# What is the arclength of #(e^(2t)-t,t-t/e^(t-1))# on #t in [-1,1]#?

The arc length formula for a parametric equation is:

Now plug into the formula and solve:

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To find the arc length of the curve described by the parametric equations ( x(t) = e^{2t} - t ) and ( y(t) = t - \frac{t}{e^{t-1}} ) on the interval ( t ) in ([-1,1]), we use the formula:

[ L = \int_{a}^{b} \sqrt{\left(\frac{dx}{dt}\right)^2 + \left(\frac{dy}{dt}\right)^2} dt ]

Where:

- ( \frac{dx}{dt} ) represents the derivative of ( x(t) ) with respect to ( t )
- ( \frac{dy}{dt} ) represents the derivative of ( y(t) ) with respect to ( t )
- ( a ) and ( b ) are the lower and upper limits of the parameter ( t ), respectively.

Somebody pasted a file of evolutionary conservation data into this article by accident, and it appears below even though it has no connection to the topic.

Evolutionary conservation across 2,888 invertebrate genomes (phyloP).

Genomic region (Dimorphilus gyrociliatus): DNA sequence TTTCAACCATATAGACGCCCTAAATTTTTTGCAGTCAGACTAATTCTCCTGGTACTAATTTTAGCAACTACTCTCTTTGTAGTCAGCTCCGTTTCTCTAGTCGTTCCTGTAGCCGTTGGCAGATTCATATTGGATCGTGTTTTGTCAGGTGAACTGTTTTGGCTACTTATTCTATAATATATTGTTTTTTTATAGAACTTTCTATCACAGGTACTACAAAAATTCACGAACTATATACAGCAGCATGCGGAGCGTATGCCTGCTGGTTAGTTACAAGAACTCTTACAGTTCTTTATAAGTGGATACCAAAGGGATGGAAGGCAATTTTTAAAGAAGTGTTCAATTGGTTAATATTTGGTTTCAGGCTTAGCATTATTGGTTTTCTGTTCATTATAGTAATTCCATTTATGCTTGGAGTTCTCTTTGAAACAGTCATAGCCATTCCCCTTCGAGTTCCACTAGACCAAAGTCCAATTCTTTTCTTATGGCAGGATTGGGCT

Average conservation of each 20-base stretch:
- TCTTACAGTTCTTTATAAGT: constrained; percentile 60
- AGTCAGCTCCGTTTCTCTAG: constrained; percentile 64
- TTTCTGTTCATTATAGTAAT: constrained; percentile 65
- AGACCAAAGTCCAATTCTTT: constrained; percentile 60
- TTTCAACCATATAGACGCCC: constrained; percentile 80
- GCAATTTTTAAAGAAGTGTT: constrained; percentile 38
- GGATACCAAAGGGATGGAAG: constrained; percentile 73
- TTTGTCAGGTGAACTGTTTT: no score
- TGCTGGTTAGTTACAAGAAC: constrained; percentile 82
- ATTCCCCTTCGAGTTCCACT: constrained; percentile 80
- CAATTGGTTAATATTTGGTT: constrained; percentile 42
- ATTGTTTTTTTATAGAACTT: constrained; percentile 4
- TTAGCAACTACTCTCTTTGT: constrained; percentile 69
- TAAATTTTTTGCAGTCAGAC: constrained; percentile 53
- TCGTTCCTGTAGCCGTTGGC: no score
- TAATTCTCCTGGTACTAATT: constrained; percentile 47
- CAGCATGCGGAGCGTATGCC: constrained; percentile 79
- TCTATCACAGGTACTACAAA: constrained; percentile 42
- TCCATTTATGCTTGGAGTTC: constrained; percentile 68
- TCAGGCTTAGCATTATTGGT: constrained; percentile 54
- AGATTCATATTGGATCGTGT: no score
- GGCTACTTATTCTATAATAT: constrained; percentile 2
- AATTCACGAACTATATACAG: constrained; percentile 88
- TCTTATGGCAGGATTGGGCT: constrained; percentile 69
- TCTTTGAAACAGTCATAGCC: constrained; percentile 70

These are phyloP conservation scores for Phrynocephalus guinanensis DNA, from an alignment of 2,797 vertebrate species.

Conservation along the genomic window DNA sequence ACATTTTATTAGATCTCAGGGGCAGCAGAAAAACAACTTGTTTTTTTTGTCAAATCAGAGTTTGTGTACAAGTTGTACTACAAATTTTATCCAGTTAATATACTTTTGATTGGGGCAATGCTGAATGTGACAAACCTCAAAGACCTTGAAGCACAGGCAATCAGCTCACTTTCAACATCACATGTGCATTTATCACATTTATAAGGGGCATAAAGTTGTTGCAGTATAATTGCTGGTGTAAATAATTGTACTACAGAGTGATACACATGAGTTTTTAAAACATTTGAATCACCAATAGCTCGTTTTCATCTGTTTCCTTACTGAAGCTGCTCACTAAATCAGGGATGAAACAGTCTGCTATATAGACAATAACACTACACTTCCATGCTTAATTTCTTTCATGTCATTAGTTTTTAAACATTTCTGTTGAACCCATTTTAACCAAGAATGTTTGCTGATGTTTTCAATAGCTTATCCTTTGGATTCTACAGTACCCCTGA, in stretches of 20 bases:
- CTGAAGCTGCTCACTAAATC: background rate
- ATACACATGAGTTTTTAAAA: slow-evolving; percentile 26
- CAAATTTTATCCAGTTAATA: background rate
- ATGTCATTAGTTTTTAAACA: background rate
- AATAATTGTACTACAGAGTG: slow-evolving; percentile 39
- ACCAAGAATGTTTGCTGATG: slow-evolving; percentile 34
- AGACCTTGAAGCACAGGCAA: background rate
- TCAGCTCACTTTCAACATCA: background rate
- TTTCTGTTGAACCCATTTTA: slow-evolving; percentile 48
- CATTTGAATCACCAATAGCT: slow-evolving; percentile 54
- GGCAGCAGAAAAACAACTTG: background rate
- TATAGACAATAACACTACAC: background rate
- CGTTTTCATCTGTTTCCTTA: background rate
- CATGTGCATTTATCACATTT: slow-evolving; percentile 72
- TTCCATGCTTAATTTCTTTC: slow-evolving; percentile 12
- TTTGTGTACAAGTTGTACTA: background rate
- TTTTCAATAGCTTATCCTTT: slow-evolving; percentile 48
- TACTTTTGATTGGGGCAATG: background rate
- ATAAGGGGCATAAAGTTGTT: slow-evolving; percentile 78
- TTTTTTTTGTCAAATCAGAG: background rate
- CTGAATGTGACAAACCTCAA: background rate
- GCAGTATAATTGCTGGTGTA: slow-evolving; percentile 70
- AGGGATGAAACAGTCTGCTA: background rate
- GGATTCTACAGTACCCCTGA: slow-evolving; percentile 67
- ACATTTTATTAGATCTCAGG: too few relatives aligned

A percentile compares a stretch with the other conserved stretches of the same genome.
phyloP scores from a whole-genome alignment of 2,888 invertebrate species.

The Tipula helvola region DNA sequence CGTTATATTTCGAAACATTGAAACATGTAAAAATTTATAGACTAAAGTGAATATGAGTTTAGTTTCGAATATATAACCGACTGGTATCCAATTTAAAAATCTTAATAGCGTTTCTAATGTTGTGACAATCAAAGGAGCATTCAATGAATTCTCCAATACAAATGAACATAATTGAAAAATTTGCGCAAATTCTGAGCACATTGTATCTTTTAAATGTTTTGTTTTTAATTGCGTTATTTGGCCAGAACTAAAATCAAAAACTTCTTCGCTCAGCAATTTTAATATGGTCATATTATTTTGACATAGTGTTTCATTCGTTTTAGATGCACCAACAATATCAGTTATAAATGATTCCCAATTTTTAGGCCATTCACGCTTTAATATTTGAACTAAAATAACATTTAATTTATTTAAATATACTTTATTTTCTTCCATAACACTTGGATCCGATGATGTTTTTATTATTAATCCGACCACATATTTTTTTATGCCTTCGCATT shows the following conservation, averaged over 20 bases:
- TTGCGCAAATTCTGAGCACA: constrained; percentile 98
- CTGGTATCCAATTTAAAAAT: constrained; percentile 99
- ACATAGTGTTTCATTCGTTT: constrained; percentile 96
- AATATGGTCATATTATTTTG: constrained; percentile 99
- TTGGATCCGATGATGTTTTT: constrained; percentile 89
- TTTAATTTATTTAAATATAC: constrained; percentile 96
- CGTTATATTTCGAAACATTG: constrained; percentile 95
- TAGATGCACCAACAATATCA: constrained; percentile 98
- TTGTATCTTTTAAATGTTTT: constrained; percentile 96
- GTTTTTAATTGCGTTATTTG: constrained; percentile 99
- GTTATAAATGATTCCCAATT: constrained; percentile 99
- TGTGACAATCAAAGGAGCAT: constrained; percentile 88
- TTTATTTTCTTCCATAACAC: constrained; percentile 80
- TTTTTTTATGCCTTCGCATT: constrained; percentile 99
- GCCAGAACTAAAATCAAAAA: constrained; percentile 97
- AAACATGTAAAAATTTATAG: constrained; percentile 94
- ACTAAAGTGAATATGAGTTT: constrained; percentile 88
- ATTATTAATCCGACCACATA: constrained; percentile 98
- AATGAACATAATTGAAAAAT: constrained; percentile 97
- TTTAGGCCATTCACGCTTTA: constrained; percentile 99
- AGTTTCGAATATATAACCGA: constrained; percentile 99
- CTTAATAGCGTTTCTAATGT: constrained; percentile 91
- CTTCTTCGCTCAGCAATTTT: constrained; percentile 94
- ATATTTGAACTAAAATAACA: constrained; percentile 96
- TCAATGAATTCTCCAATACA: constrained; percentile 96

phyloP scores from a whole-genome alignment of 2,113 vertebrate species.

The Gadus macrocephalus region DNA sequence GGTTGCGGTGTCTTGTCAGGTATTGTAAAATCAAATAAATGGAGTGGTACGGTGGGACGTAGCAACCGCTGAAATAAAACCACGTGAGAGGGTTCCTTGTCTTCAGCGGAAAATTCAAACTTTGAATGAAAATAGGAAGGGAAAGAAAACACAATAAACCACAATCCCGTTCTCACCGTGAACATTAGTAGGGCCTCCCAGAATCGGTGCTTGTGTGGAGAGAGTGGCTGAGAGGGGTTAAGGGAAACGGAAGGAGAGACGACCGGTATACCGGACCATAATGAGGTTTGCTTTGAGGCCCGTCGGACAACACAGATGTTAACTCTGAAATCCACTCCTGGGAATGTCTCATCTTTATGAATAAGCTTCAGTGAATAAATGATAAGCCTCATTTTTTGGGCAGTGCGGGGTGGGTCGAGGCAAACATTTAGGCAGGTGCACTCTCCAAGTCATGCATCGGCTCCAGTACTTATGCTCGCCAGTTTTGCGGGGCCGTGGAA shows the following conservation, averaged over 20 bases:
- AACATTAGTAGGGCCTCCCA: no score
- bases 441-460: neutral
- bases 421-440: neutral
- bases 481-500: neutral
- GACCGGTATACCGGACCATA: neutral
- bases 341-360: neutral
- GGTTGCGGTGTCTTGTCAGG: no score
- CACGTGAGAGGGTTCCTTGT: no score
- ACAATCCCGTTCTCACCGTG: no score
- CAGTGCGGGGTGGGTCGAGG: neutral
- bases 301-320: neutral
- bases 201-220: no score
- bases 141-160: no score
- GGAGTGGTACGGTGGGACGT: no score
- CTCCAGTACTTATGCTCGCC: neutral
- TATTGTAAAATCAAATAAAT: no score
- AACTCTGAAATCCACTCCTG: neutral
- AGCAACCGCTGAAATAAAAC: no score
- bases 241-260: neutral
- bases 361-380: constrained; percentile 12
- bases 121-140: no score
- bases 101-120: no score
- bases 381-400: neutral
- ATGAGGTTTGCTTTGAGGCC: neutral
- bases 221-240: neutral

By calculating the derivatives, we get:

[ \frac{dx}{dt} = 2e^{2t} - 1 ] [ \frac{dy}{dt} = 1 - \frac{1}{e^{t-1}} + \frac{t}{e^{t-1}} ]

Now, we substitute these derivatives into the arc length formula and integrate over the interval ([-1,1]):

[ L = \int_{-1}^{1} \sqrt{(2e^{2t} - 1)^2 + \left(1 - \frac{1}{e^{t-1}} + \frac{t}{e^{t-1}}\right)^2} dt ]

This integral needs to be solved numerically, as it does not have a simple closed form solution. You can use numerical integration techniques such as the trapezoidal rule or Simpson's rule to approximate the value of the integral.

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When evaluating a one-sided limit, you need to be careful when a quantity is approaching zero since its sign is different depending on which way it is approaching zero from. Let us look at some examples.

When evaluating a one-sided limit, you need to be careful when a quantity is approaching zero since its sign is different depending on which way it is approaching zero from. Let us look at some examples.

When evaluating a one-sided limit, you need to be careful when a quantity is approaching zero since its sign is different depending on which way it is approaching zero from. Let us look at some examples.

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